PolitMaster.com is a comprehensive online platform providing insightful coverage of the political arena: International Relations, Domestic Policies, Economic Developments, Electoral Processes, and Legislative Updates. With expert analysis, live updates, and in-depth features, we bring you closer to the heart of politics. Exclusive interviews, up-to-date photos, and video content, alongside breaking news, keep you informed around the clock. Stay engaged with the world of politics 24/7.


  • Owner: SNOWLAND s.r.o.
  • Registration certificate 06691200
  • 16200, Na okraji 381/41, Veleslavín, 162 00 Praha 6
  • Czech Republic

A Guilty Verdict for Hunter Biden Weighs on a Worried President Biden

Hunter Biden was waiting for his father on the tarmac.

He had just been convicted on three felony gun charges by a jury in Wilmington, Del., his hometown. His father had hastily rearranged his schedule and rushed up from Washington.

Within hours of the verdict, President Biden traveled home, disembarked from Marine One and embraced his son. The president hugged Hunter Biden’s son and wife, as well, and bent over to kiss the head of his grandson, Beau Biden.

To call the relationship between father and son battle tested is an understatement.

Together they have survived the deaths of Mr. Biden’s first wife, eldest daughter and eldest son. They have weathered the fallout of crack addiction and alcohol abuse that has plagued Hunter Biden as well as several other members of the family. Over the past three years, they have been targeted by Republicans who have accused them of corruption and financial crimes.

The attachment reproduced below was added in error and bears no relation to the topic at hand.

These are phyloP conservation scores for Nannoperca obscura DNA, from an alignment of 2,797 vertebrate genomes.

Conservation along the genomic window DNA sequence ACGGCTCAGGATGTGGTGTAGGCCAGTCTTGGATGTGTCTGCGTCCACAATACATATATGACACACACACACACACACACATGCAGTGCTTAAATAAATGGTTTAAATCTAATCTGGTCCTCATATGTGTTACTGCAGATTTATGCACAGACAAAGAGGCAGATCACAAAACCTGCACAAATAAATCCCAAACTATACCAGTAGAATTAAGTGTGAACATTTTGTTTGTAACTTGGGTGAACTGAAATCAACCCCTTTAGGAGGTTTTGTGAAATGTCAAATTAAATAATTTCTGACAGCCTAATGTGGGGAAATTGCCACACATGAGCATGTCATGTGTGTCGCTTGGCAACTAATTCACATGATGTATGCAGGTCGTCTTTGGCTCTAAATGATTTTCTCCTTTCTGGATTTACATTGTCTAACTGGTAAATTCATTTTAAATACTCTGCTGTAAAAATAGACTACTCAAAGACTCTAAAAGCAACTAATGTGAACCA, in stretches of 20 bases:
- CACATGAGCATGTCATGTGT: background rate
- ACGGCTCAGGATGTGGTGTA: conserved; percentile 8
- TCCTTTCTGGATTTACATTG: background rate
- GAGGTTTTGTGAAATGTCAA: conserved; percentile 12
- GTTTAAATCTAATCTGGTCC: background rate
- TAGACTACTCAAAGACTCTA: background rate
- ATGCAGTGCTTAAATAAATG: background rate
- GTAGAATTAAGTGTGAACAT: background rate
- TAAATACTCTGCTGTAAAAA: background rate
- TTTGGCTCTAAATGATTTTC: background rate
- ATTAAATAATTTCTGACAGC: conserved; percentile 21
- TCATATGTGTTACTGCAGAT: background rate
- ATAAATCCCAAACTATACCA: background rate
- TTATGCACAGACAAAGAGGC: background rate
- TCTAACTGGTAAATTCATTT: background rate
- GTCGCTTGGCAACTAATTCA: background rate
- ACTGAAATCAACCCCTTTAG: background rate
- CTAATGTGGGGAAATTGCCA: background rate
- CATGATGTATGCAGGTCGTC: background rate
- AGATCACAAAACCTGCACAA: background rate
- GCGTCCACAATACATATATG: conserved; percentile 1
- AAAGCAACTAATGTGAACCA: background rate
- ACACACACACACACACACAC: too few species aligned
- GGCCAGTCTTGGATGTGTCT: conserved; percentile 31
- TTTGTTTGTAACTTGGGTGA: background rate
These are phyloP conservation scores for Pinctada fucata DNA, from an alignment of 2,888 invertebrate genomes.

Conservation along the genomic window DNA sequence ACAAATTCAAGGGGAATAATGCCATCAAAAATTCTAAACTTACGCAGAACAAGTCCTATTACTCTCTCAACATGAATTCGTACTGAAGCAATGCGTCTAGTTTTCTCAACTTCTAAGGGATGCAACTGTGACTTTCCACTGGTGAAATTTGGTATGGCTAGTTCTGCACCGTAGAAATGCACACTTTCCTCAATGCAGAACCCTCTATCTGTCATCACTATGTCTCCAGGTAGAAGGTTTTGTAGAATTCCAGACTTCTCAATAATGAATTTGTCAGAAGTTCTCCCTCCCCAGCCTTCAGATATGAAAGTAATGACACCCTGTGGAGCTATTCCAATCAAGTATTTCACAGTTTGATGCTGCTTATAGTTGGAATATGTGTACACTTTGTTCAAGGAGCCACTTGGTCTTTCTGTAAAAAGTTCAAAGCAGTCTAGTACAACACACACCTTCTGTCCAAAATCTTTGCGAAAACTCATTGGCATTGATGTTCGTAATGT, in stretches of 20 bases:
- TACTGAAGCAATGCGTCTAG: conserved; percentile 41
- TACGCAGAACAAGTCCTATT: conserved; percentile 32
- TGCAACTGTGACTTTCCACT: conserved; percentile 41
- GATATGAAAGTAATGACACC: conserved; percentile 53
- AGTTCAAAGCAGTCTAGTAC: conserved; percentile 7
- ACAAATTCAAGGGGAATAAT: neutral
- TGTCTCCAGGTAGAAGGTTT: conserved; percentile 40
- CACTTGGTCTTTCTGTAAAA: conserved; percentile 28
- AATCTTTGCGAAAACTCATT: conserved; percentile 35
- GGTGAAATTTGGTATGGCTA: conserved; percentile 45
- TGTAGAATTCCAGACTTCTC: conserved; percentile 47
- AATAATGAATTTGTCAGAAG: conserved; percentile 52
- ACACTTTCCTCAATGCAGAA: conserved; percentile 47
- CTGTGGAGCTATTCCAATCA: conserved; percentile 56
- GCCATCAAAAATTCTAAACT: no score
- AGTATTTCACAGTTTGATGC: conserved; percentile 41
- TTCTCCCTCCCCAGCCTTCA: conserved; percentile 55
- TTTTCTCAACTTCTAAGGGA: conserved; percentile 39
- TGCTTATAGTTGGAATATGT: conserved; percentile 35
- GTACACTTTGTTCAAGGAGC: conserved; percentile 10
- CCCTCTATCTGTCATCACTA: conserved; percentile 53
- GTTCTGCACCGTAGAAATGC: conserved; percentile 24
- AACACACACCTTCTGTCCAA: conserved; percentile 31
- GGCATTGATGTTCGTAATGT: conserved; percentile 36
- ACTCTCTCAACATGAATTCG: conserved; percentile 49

But for all of the challenges that have tested them and ultimately brought them closer together, a guilty verdict in a federal courtroom — rendered in the middle of Mr. Biden’s final presidential campaign — is a first.

People close to Mr. Biden say he still believes in his son and his ability to stay clean. Hunter Biden has maintained that he has been sober since 2019. But the president has come to terms with the fact that there will be no easy end to his son’s legal problems.

He has also grown more resigned and worried than ever about what the future might hold for his son, the people said, speaking on condition of anonymity to relay private conversations.

Read more on nytimes.com